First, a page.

Knowledge and understanding: through their reading and discussion of the course material, students will have had the opportunity to demonstrate critical literary analysis in relation both to the primary text and in relation to the critical debates it has produced
Applied Knowledge, Skills and Understanding: in their work for class discussion, presentations and formal assessment tasks, students will have applied their reading of the primary text and secondary sources so as to develop critical arguments about the course material;
Generic Cognitive Skills: in completing their assessed coursework and class presentations, students will have practiced identifying, defining, conceptualising and analysing complex problems and issues that are relevant both to this specific work but also more broadly to the critical study of literature;
Communication: through class discussion and presentation and through the work undertaken in their Autonomous Learning Groups, students will have demonstrated the ability to communicate ideas and information to an informed audience of their peers;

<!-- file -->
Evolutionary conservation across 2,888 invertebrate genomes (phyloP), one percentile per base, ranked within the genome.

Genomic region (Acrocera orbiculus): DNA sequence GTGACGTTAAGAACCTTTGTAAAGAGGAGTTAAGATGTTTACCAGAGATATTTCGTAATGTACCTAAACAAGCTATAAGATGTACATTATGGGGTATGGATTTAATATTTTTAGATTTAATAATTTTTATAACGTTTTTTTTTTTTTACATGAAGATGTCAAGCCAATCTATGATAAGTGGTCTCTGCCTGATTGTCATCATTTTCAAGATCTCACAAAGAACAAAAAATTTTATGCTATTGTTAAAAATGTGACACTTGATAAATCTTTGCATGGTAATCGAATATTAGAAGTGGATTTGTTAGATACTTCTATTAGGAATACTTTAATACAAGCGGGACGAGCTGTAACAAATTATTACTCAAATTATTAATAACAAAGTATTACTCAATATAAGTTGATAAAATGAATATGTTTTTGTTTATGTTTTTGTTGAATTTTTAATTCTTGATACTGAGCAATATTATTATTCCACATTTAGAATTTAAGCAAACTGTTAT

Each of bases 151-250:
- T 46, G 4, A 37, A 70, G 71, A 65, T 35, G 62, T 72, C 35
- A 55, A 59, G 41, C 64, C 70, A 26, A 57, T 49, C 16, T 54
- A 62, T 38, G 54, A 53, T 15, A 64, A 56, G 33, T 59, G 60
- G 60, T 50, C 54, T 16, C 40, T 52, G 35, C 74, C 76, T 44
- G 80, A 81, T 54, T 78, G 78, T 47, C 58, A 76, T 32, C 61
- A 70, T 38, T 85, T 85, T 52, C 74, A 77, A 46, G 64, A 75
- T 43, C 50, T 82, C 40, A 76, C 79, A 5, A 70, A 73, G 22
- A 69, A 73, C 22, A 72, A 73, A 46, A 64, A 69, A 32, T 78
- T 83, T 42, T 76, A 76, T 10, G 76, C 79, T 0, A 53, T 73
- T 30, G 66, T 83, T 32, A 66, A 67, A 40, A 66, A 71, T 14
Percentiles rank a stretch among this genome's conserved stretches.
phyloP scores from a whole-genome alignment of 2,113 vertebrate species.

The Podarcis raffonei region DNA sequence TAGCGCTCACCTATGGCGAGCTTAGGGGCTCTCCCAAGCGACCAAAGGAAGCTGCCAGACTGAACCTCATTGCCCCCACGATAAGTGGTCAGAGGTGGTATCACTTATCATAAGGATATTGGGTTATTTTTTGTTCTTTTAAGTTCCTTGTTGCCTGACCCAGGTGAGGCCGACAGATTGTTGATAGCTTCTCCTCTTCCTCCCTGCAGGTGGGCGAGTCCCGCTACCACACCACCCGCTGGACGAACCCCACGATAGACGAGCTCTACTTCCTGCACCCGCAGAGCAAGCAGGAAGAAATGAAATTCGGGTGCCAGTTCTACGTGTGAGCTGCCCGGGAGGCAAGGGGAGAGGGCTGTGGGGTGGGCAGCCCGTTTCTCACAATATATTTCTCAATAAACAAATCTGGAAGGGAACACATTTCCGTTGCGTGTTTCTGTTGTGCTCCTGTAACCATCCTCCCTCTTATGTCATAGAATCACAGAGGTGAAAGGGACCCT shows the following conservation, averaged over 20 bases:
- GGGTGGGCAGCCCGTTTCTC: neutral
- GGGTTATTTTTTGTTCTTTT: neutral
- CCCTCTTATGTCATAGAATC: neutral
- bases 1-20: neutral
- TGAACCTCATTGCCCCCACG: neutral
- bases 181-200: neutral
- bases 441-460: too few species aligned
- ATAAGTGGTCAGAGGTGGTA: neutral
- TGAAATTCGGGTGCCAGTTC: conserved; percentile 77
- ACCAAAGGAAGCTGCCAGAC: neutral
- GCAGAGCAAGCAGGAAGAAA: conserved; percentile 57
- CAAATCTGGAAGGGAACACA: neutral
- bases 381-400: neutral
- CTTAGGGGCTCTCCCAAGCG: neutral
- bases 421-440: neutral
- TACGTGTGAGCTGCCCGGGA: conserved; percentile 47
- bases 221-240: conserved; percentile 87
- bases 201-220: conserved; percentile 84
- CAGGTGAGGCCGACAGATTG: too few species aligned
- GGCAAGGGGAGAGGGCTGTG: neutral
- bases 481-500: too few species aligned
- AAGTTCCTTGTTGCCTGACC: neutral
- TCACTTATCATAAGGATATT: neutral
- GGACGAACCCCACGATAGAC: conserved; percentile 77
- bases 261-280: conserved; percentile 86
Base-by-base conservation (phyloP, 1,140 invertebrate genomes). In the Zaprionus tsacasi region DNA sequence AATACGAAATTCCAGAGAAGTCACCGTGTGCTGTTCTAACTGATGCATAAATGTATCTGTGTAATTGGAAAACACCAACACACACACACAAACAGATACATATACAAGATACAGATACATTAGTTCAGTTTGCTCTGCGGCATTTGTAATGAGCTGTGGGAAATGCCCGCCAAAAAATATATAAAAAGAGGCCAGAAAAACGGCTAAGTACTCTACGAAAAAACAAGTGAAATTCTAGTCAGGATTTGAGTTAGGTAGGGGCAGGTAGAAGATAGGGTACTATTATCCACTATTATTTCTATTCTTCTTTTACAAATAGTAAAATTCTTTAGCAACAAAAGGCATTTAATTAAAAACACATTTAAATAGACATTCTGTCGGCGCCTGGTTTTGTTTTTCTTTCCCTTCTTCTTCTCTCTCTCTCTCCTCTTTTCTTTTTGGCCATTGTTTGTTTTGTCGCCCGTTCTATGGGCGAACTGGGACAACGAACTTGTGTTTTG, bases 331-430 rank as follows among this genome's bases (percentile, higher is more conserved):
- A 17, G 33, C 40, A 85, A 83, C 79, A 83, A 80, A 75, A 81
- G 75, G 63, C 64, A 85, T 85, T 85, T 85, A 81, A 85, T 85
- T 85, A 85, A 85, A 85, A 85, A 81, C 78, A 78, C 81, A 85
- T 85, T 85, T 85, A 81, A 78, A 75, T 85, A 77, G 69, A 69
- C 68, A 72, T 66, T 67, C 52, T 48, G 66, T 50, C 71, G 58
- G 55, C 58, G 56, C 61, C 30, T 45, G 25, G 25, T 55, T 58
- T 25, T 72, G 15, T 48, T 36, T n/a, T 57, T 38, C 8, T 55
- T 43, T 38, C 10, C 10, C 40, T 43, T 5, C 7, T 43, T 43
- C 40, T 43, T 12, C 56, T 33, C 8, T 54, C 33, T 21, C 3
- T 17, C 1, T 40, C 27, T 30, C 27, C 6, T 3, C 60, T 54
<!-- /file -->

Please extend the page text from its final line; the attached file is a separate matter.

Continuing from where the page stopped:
Autonomy and Working with Others: students will also have shown the capacity to work independently and in small groups on designated tasks. They will have demonstrated the ability to support each other by sharing and developing ideas with their peers, and by taking responsibility for the reporting, analysis and defence of these ideas to a larger group.
KeywordsMilton,Paradise Lost
Contacts
Course organiserDr Dermot Cavanagh
Tel: (0131 6)50 3618
Email: Dermot.Cavanagh@ed.ac.uk
Course secretaryMiss Helene Thomsen
Tel: (0131 6)50 3618
Email: Helene.Thomsen@ed.ac.uk
Navigation
Help & Information
Home
Introduction
Glossary
Search DPTs and Courses
Regulations
Regulations
Degree Programmes
Introduction
Browse DPTs
Courses
Introduction
Humanities and Social Science
Science and Engineering
Medicine and Veterinary Medicine
Other Information
Combined Course Timetable
Prospectuses
Important Information